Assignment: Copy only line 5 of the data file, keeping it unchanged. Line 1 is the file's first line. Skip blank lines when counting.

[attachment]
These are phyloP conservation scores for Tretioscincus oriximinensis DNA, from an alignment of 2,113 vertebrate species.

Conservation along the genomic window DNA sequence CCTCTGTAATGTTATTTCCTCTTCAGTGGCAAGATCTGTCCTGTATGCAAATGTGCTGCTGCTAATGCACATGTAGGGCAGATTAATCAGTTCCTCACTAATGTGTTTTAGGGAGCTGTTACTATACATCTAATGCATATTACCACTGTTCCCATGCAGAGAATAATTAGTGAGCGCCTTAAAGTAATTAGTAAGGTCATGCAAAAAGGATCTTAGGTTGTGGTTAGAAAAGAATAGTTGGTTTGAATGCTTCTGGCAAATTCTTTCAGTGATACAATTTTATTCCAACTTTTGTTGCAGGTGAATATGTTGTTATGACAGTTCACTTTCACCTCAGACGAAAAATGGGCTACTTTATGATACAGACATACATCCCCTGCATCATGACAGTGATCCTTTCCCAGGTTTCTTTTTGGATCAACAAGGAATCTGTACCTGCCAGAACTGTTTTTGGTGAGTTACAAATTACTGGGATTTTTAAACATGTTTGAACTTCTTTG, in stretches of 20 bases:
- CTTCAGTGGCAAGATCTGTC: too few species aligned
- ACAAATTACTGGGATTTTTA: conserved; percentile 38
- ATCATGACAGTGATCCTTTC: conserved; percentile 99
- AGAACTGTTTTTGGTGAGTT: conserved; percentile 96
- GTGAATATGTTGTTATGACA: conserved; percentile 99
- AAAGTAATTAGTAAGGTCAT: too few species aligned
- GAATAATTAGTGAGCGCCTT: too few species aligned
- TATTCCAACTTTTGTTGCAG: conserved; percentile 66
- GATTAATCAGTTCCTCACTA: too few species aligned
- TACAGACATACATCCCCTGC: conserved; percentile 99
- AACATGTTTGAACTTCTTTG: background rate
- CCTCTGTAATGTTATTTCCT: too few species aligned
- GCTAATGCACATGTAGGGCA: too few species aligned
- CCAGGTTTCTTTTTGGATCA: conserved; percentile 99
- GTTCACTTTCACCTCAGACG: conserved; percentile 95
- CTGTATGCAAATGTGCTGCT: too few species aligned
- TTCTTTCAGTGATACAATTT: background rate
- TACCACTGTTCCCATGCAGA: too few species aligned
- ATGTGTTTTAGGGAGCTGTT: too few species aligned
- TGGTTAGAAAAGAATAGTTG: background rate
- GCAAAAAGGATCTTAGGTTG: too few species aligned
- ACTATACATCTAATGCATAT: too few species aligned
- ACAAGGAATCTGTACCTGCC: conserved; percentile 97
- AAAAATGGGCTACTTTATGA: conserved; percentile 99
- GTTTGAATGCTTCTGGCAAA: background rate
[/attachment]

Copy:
- ATCATGACAGTGATCCTTTC: conserved; percentile 99